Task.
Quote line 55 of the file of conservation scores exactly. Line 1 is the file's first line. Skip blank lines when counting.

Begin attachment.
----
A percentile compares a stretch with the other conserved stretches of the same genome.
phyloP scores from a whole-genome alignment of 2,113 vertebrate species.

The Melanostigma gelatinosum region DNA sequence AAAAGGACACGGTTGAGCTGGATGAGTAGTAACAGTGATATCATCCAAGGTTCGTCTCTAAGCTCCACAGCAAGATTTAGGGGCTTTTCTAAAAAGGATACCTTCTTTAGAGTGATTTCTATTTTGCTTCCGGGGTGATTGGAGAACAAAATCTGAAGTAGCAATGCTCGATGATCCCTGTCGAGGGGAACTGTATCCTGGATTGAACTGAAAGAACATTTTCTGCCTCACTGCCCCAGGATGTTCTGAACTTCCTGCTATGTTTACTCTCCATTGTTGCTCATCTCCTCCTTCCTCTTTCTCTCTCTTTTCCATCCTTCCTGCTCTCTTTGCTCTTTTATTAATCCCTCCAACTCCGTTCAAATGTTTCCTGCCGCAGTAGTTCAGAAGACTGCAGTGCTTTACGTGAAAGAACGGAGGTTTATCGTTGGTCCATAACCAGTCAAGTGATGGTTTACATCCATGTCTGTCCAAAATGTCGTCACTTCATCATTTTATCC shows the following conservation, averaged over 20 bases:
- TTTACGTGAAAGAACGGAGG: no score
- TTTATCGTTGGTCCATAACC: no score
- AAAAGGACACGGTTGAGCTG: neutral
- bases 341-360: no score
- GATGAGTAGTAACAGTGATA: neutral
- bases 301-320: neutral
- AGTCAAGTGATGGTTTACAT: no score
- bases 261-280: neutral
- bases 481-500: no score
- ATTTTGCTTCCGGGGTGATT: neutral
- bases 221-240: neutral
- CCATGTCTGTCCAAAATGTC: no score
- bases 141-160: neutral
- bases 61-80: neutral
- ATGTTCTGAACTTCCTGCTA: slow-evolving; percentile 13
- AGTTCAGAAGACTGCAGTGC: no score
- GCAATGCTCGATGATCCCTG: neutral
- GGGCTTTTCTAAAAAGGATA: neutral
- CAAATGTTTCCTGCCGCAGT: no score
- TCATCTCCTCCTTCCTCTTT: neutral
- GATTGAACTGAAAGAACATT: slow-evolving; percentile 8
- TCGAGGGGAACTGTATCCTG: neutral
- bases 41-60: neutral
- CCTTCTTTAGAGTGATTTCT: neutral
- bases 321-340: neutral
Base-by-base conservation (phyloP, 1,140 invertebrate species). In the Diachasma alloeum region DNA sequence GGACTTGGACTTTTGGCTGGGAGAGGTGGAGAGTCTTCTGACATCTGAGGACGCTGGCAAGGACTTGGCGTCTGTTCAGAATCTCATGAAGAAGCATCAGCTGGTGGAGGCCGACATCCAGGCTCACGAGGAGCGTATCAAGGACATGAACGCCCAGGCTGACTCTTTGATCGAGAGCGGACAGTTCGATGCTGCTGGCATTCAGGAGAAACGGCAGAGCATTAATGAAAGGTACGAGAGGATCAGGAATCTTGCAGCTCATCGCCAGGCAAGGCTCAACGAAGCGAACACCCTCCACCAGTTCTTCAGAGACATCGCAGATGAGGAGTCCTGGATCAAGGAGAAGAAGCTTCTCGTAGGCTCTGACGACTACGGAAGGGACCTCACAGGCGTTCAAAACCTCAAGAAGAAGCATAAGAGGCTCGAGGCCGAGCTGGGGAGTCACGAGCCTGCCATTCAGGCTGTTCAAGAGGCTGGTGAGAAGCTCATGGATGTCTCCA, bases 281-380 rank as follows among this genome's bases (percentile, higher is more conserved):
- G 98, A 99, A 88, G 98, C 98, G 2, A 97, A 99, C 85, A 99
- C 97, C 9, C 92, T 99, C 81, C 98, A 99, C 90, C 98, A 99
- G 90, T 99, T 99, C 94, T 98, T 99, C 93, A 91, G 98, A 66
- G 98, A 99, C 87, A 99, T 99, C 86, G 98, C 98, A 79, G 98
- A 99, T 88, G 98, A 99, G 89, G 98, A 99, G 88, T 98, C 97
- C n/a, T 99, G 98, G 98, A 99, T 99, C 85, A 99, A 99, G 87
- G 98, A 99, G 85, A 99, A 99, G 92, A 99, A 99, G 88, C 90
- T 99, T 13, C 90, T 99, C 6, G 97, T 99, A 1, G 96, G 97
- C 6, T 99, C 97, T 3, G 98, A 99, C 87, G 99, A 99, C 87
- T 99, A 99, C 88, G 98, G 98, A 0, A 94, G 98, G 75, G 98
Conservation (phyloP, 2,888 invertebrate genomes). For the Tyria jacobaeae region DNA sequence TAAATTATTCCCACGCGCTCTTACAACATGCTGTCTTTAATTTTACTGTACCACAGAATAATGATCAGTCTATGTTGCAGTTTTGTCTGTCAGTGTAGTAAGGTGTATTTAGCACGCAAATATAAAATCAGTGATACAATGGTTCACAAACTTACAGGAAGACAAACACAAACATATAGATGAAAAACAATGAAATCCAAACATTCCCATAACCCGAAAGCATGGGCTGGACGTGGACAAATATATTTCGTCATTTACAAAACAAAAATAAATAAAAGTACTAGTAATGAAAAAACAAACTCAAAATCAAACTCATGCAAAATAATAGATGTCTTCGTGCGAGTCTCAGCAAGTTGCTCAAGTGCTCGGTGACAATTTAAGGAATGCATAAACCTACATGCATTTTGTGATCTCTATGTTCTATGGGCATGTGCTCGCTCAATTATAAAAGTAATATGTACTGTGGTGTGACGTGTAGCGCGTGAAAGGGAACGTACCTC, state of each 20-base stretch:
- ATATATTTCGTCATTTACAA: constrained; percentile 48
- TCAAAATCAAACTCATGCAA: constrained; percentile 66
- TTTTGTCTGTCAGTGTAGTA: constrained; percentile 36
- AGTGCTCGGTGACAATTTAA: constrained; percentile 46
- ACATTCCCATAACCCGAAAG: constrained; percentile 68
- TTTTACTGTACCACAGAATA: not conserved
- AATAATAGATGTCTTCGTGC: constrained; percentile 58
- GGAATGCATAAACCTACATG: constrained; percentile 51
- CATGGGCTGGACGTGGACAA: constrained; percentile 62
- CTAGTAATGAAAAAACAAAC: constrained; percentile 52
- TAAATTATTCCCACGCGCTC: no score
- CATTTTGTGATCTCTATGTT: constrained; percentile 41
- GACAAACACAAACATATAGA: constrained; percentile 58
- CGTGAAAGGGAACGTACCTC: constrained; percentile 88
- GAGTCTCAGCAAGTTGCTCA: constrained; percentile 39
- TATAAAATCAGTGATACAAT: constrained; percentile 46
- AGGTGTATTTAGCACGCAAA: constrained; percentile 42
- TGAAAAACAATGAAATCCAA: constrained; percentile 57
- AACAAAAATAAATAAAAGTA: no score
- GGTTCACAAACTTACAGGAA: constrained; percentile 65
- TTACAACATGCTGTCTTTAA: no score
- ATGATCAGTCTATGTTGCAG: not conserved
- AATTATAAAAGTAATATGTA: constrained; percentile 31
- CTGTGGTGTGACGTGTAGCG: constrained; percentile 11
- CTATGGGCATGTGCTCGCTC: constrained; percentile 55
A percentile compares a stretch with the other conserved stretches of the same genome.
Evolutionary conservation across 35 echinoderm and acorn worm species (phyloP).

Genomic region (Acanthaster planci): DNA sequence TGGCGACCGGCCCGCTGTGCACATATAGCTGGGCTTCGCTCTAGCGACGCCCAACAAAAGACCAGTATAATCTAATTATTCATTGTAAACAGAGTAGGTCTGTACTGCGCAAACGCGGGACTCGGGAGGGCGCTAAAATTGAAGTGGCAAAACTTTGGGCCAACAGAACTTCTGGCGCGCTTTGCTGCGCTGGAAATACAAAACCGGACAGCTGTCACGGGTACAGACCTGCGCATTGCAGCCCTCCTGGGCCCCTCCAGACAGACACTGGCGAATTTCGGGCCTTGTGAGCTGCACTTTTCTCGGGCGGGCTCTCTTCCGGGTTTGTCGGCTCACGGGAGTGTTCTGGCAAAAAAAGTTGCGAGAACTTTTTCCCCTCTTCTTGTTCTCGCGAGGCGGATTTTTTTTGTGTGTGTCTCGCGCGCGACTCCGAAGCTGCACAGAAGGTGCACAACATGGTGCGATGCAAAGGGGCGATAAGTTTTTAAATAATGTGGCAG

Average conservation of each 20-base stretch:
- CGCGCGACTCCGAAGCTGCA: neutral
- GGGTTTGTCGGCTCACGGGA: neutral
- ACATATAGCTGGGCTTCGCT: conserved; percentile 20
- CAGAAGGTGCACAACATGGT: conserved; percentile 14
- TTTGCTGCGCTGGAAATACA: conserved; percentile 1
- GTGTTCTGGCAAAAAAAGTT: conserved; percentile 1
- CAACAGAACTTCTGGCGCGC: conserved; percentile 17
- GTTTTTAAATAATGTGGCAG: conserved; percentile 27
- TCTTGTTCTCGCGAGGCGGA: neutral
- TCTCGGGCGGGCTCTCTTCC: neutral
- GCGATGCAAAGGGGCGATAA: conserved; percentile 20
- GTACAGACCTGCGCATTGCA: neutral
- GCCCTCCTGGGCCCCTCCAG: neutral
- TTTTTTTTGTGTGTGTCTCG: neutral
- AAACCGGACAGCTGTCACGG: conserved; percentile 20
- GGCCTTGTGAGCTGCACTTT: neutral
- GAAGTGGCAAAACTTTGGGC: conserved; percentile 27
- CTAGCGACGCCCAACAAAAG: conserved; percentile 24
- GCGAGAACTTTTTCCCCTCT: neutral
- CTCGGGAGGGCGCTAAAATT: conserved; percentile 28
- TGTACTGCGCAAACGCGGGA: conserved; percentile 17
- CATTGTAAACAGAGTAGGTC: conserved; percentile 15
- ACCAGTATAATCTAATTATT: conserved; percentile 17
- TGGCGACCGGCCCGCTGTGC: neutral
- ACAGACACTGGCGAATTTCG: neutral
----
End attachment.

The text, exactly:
- GAGTCTCAGCAAGTTGCTCA: constrained; percentile 39